Mindfulness Q & A

Category: Beginners Guide to Meditation | How to Meditate | Mind Trainer Articles

Questions about mindfulness - here's what it means

Answering what is the meaning of mindfulness with Khaydroup Podvoll

How would a seasoned meditation teacher define “mindfulness?” We wondered the same thing! We asked Khaydroup Podvoll, Mind Trainer extraordinaire, to give us concise answers to some pithy questions about what it means to be mindful. With over half a dozen years of intensive, full-time meditation practice and more than twenty years teaching experience under her belt, she nailed it. Of course she did.

Mindworks: You hear a lot about mindfulness this and mindfulness that, and you should be more mindful, and so on. But what, exactly, is mindfulness? Could you please give us a definition?

Khaydroup Podvoll: My understanding is that mindfulness is the practice of gathering the mind in the present. You’re training in keeping the mind totally in the here and now rather than letting it wander in the past or wonder about the future.

MW: Some people use the word to refer to formal practice and others talk about being more mindful in everyday life. What does it mean to be mindful, in general?

KP: It means not being distracted; not letting the mind get caught up in thoughts that keep you from being aware in the present moment. When you’re aware in the present moment, you’re mindful of where you are and of the felt experience of being in your body. You can feel your feet on the earth and your seat on the chair; you’re aware that you’re breathing in and breathing out.

MW: Are you talking about the practice?

KP: No, I’m just talking about being mindful.

MW: So if you’re out, say, grocery shopping, can you be mindful in this way?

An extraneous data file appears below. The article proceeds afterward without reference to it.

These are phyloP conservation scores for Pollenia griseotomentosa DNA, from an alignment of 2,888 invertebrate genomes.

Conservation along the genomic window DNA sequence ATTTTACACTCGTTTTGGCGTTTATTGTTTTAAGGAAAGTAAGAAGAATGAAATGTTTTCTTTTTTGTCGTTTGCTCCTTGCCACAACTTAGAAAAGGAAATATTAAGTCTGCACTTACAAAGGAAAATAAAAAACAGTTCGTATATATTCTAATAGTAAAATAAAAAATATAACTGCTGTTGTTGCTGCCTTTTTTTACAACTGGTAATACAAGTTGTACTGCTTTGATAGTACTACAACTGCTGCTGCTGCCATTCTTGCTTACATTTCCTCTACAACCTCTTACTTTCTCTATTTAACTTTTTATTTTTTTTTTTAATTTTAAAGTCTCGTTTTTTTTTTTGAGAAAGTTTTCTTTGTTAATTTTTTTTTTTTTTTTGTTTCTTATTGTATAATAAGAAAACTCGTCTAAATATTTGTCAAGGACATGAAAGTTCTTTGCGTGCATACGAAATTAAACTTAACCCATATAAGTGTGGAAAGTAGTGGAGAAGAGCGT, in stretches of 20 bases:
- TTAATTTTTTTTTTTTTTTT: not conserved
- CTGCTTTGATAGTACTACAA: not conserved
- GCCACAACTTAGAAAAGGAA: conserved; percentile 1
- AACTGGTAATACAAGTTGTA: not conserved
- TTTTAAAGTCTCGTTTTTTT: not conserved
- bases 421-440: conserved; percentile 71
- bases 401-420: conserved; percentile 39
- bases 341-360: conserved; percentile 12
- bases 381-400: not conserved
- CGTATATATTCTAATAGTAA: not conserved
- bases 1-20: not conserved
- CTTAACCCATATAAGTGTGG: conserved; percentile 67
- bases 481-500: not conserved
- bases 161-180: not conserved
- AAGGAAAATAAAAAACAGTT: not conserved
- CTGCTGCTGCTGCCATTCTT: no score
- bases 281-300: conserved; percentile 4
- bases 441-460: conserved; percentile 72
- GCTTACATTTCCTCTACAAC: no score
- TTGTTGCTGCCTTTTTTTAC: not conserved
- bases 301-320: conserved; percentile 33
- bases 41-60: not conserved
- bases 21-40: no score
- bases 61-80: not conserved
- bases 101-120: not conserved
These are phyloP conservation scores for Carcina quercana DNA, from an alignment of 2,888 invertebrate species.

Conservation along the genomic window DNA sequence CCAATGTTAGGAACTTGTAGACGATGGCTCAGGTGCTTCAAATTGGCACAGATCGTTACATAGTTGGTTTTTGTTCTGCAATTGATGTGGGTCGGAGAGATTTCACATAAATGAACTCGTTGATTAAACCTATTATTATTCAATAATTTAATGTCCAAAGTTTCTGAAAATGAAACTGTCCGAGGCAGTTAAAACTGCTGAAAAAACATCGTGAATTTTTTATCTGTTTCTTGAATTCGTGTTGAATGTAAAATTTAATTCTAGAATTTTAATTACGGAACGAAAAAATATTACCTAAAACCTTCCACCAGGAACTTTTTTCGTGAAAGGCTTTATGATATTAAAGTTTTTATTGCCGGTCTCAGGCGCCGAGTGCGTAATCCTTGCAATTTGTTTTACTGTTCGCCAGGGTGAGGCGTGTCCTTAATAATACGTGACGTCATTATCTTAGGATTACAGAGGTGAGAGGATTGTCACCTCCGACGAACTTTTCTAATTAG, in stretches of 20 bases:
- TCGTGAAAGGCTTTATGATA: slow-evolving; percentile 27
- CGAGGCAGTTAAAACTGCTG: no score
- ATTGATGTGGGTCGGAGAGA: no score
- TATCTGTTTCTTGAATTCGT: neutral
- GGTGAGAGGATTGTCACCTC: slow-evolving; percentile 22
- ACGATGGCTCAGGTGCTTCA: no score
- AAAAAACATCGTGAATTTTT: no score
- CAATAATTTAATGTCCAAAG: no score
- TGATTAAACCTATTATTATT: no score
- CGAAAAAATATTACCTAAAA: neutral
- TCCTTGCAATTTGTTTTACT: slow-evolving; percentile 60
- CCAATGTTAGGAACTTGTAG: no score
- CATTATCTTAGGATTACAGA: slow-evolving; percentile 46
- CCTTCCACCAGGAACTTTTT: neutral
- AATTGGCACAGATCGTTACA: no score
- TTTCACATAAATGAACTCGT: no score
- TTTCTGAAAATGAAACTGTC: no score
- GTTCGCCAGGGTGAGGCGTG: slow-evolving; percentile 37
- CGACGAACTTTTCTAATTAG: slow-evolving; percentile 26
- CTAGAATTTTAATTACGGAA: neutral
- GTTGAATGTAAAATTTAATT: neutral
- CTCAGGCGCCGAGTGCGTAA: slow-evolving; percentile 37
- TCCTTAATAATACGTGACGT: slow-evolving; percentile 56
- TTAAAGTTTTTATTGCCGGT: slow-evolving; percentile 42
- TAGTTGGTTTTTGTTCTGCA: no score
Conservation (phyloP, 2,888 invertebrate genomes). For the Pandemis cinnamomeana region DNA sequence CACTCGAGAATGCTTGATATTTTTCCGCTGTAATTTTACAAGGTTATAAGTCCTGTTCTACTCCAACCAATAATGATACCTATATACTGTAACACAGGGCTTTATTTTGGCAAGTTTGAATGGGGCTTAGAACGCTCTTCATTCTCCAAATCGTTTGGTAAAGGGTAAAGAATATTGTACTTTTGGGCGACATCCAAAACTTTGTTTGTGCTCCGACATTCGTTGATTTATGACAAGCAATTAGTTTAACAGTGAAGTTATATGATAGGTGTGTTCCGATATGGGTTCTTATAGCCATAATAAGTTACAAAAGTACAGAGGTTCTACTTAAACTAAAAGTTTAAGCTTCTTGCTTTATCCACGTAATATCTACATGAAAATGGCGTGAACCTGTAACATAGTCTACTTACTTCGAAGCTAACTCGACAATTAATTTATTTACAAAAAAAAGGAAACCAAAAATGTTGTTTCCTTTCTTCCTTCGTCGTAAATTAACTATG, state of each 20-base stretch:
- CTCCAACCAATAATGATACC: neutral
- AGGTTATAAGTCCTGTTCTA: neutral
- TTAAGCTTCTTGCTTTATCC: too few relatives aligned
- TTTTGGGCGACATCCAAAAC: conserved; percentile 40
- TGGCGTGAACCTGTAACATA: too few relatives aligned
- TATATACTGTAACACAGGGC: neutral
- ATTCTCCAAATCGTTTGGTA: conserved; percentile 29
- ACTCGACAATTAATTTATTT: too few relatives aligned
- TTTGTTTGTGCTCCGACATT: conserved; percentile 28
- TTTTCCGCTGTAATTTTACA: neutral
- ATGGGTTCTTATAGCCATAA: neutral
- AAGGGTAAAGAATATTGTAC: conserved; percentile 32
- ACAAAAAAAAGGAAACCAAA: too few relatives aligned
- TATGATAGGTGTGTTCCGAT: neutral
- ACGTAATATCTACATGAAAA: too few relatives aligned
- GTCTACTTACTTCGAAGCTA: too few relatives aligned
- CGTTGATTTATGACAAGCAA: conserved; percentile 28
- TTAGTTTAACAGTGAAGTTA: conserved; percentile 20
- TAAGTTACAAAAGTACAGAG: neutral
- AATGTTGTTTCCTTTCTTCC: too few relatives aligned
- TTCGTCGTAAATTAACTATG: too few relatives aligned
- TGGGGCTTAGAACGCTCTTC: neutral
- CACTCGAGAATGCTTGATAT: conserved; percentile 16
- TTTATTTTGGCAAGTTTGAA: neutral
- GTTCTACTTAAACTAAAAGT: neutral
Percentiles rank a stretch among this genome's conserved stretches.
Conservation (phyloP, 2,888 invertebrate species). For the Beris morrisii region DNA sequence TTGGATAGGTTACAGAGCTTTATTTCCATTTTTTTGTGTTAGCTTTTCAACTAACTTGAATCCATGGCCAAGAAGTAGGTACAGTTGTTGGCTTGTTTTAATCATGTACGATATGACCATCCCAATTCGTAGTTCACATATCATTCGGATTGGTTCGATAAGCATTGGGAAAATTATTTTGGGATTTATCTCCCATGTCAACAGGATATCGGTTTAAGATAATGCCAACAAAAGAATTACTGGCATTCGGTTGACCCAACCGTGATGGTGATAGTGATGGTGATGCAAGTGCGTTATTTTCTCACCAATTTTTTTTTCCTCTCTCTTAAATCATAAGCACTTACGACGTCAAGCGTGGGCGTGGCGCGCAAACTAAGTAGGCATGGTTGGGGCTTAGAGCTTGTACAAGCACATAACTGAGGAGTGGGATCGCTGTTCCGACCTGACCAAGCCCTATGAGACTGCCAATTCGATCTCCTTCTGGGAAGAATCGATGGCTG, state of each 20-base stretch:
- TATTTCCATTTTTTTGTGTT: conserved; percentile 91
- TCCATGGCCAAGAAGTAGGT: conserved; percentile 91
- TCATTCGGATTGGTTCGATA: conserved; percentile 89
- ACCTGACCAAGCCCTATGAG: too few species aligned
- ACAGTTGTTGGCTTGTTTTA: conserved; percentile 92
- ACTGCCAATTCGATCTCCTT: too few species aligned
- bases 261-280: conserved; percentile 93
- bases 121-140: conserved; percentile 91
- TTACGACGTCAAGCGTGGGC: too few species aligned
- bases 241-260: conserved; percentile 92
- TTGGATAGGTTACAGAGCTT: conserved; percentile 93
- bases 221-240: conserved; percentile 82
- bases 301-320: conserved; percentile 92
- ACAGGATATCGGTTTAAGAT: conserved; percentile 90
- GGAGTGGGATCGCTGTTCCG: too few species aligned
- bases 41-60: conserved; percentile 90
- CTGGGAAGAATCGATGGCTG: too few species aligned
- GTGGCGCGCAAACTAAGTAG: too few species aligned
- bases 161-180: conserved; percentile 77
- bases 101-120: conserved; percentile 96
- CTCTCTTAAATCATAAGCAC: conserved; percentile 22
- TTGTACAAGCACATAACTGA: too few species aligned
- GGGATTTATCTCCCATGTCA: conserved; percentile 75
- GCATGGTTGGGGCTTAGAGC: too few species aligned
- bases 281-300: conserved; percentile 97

KP: You can be mindful when you’re doing anything! You’re aware of your surroundings and of other people; you’re aware of your body and your thoughts; you’re aware of what you’re saying as you’re saying it. In sum, you’re not drifting away from the present. What usually carries us away is conceptualization about the past or the future. Or even about the present.

MW: Is there room in your mindfulness definition for, say, being out shopping and thinking about what you’re going to cook for the next five days and the ingredients you’ll need?

KP: Well, some of your attention is still present in that situation as well. You may have awareness of these thoughts about what you’re going to buy and what you might need for a recipe, and that could take part of your attention. But it doesn’t take your entire attention.

Some part of us is always mindful, otherwise we couldn’t navigate the world. Mindfulness isn’t foreign to us; it’s something that we know and do a lot of anyway. Essentially, the more we can do of it the better–that’s where the practice of mindfulness comes in. It’s about training to be more in the present no matter what we’re doing.

When we spend time practicing mindfulness formally, our training continues to carry over into the rest of our lives.

MW: Are there different types of mindfulness? Or of mindfulness meditation?

KP: I’m sure there are. But basic mindfulness meditation is really about being attentive to your mind, your being, your body, and your feelings in the present moment. The present moment is passing, right? So we remain attentive to the passing moment and how breathing feels. We’re not thinking about the breath or analyzing it; we’re focusing on the feeling of being present and breathing–the feeling of the body in the present moment, the feeling of the breath in the present moment.